Spike TV Deal with Stern on the Table

LOS ANGELES, California — “The Howard Stern Show” is signing off E! Networks next month, ending an 11-year run of racy programming that featured porn stars, amputee beauty pageants and the oddball members of Stern’s “wack pack.”

After taping more than 2,000 episodes of his daily radio broadcast, the nationally syndicated radio personality is looking for a new television home, with sources indicating Spike TV is at the negotiating table; the Viacom-owned cable channel declined comment.

Stern will tape his final episode July 8, less than half a year before he is scheduled to take leave of terrestrial radio for his new deal at Sirius Satellite Radio. E! retains rights to air library episodes of “Stern,” its highest-rated program, which will continue in its regular late-night slots beginning July 11.

“As ‘The Howard Stern Show’ evolves into a premium service, it is time for our late-night programming to evolve as well,” Ted Harbert, president and CEO of E! Networks, said in a statement. “All of us at E! are extremely grateful to Howard for all that he’s done for the network.”

On his radio show Tuesday, Stern himself referred to the impending end of his contract with E! He alluded to having a post-E! strategy but indicated he wasn’t ready to divulge details.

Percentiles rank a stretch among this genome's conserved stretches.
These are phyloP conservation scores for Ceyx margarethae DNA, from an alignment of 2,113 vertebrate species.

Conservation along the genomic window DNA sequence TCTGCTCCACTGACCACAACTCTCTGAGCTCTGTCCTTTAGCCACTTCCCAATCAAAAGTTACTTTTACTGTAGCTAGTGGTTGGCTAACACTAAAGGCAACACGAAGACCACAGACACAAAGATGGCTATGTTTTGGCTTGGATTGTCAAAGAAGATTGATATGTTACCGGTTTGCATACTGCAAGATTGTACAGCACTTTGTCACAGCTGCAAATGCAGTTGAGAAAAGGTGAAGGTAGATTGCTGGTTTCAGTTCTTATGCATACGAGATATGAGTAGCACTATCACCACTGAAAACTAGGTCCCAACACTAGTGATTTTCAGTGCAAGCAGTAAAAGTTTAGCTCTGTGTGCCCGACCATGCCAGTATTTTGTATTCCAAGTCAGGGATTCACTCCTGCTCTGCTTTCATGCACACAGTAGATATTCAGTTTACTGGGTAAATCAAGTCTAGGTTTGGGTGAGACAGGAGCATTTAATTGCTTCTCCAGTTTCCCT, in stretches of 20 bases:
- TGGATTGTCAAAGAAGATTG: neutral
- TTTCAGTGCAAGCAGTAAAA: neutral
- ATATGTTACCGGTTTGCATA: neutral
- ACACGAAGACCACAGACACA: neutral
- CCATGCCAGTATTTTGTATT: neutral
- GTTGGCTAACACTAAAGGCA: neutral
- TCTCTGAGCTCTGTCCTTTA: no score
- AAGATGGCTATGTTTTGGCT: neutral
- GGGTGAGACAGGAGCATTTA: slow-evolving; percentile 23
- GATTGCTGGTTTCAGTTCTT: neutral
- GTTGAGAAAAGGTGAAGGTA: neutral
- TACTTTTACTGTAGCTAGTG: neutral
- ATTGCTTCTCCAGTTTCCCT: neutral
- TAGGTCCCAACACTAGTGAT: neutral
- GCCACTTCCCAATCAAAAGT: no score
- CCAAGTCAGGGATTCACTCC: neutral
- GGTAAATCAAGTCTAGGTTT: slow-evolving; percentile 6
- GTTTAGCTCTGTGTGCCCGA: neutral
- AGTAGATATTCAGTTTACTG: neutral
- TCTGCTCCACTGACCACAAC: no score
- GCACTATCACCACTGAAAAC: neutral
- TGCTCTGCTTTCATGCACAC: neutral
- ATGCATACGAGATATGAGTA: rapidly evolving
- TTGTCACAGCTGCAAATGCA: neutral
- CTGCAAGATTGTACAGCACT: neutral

Spike TV would represent a potential home for Stern, given its programming mix is targeted at the young male audience he has lured throughout his career. Stern already has a cartoon series based on his early years in development at Spike TV. Last year, the network took a stab at an original late-night programming block with animated fare that flopped.

What isn’t clear is what any basic cable channel would do to handle the relaxed content limits to which Stern is looking forward at Sirius. Despite his routine complaints about the restrictions imposed on him by Viacom-owned parent company Infinity Radio, the show still is among the raciest programs on the air, with E! frequently forced to edit profanities and pixilate nudity.

Sources have indicated E! parent company Comcast Corp. was not thrilled about airing Stern in light of increasing scrutiny of cable programming on Capitol Hill.

An ever racier version of Stern’s show conceivably could have a place on premium cable, but HBO already discontinued its discussions with Stern, according to sources.

Representatives for Stern could not be reached for comment.



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